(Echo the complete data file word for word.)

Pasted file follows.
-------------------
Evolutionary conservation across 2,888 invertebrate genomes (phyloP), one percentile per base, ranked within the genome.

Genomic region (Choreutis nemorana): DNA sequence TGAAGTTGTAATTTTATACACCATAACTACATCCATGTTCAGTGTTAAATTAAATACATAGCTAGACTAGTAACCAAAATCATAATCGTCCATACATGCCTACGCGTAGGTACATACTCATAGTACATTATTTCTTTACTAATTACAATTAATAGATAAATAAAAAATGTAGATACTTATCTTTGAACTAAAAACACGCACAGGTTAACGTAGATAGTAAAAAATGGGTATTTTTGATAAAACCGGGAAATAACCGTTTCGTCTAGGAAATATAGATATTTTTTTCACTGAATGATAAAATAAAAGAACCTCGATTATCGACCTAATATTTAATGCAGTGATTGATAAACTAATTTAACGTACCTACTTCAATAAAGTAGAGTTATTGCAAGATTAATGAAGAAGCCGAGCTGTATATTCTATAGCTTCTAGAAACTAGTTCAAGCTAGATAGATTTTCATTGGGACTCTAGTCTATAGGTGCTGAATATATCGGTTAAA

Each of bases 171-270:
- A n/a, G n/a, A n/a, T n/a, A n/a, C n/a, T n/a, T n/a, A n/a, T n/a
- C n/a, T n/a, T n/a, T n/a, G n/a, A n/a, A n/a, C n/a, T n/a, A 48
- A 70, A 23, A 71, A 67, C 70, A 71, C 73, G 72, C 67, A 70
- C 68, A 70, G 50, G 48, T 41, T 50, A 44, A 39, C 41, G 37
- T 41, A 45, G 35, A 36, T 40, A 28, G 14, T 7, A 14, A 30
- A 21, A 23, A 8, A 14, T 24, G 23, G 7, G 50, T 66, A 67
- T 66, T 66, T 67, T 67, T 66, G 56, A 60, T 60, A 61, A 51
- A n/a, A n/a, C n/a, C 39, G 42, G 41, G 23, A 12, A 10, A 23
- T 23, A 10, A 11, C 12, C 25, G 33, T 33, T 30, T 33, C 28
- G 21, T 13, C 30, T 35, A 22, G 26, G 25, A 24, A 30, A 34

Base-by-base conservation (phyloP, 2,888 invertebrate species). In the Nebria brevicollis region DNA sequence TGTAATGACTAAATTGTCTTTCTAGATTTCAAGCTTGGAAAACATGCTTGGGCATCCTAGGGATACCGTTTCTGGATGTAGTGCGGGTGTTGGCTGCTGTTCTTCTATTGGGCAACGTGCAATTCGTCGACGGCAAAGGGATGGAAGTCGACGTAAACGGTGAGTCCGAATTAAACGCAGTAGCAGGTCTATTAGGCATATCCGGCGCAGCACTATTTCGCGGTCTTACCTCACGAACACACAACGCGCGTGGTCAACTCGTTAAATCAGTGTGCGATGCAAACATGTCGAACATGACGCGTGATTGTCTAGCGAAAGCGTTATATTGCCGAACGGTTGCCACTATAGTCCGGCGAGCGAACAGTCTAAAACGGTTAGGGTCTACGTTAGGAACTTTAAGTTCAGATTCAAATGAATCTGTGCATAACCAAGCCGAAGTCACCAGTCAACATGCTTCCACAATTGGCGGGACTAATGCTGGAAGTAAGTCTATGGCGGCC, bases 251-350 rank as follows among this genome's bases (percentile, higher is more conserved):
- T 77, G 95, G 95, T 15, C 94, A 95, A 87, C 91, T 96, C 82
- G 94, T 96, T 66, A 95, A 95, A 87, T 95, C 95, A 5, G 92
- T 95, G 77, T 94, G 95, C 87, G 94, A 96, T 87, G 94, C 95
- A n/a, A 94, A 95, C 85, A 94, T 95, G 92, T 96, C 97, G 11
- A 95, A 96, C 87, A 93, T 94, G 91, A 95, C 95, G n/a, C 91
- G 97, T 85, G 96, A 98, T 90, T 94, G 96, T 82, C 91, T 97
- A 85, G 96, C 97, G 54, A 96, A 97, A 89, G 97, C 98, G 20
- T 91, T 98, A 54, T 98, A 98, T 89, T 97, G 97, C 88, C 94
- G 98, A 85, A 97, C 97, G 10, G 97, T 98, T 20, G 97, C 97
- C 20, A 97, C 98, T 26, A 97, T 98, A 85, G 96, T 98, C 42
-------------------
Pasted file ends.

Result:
Evolutionary conservation across 2,888 invertebrate genomes (phyloP), one percentile per base, ranked within the genome.

Genomic region (Choreutis nemorana): DNA sequence TGAAGTTGTAATTTTATACACCATAACTACATCCATGTTCAGTGTTAAATTAAATACATAGCTAGACTAGTAACCAAAATCATAATCGTCCATACATGCCTACGCGTAGGTACATACTCATAGTACATTATTTCTTTACTAATTACAATTAATAGATAAATAAAAAATGTAGATACTTATCTTTGAACTAAAAACACGCACAGGTTAACGTAGATAGTAAAAAATGGGTATTTTTGATAAAACCGGGAAATAACCGTTTCGTCTAGGAAATATAGATATTTTTTTCACTGAATGATAAAATAAAAGAACCTCGATTATCGACCTAATATTTAATGCAGTGATTGATAAACTAATTTAACGTACCTACTTCAATAAAGTAGAGTTATTGCAAGATTAATGAAGAAGCCGAGCTGTATATTCTATAGCTTCTAGAAACTAGTTCAAGCTAGATAGATTTTCATTGGGACTCTAGTCTATAGGTGCTGAATATATCGGTTAAA

Each of bases 171-270:
- A n/a, G n/a, A n/a, T n/a, A n/a, C n/a, T n/a, T n/a, A n/a, T n/a
- C n/a, T n/a, T n/a, T n/a, G n/a, A n/a, A n/a, C n/a, T n/a, A 48
- A 70, A 23, A 71, A 67, C 70, A 71, C 73, G 72, C 67, A 70
- C 68, A 70, G 50, G 48, T 41, T 50, A 44, A 39, C 41, G 37
- T 41, A 45, G 35, A 36, T 40, A 28, G 14, T 7, A 14, A 30
- A 21, A 23, A 8, A 14, T 24, G 23, G 7, G 50, T 66, A 67
- T 66, T 66, T 67, T 67, T 66, G 56, A 60, T 60, A 61, A 51
- A n/a, A n/a, C n/a, C 39, G 42, G 41, G 23, A 12, A 10, A 23
- T 23, A 10, A 11, C 12, C 25, G 33, T 33, T 30, T 33, C 28
- G 21, T 13, C 30, T 35, A 22, G 26, G 25, A 24, A 30, A 34

Base-by-base conservation (phyloP, 2,888 invertebrate species). In the Nebria brevicollis region DNA sequence TGTAATGACTAAATTGTCTTTCTAGATTTCAAGCTTGGAAAACATGCTTGGGCATCCTAGGGATACCGTTTCTGGATGTAGTGCGGGTGTTGGCTGCTGTTCTTCTATTGGGCAACGTGCAATTCGTCGACGGCAAAGGGATGGAAGTCGACGTAAACGGTGAGTCCGAATTAAACGCAGTAGCAGGTCTATTAGGCATATCCGGCGCAGCACTATTTCGCGGTCTTACCTCACGAACACACAACGCGCGTGGTCAACTCGTTAAATCAGTGTGCGATGCAAACATGTCGAACATGACGCGTGATTGTCTAGCGAAAGCGTTATATTGCCGAACGGTTGCCACTATAGTCCGGCGAGCGAACAGTCTAAAACGGTTAGGGTCTACGTTAGGAACTTTAAGTTCAGATTCAAATGAATCTGTGCATAACCAAGCCGAAGTCACCAGTCAACATGCTTCCACAATTGGCGGGACTAATGCTGGAAGTAAGTCTATGGCGGCC, bases 251-350 rank as follows among this genome's bases (percentile, higher is more conserved):
- T 77, G 95, G 95, T 15, C 94, A 95, A 87, C 91, T 96, C 82
- G 94, T 96, T 66, A 95, A 95, A 87, T 95, C 95, A 5, G 92
- T 95, G 77, T 94, G 95, C 87, G 94, A 96, T 87, G 94, C 95
- A n/a, A 94, A 95, C 85, A 94, T 95, G 92, T 96, C 97, G 11
- A 95, A 96, C 87, A 93, T 94, G 91, A 95, C 95, G n/a, C 91
- G 97, T 85, G 96, A 98, T 90, T 94, G 96, T 82, C 91, T 97
- A 85, G 96, C 97, G 54, A 96, A 97, A 89, G 97, C 98, G 20
- T 91, T 98, A 54, T 98, A 98, T 89, T 97, G 97, C 88, C 94
- G 98, A 85, A 97, C 97, G 10, G 97, T 98, T 20, G 97, C 97
- C 20, A 97, C 98, T 26, A 97, T 98, A 85, G 96, T 98, C 42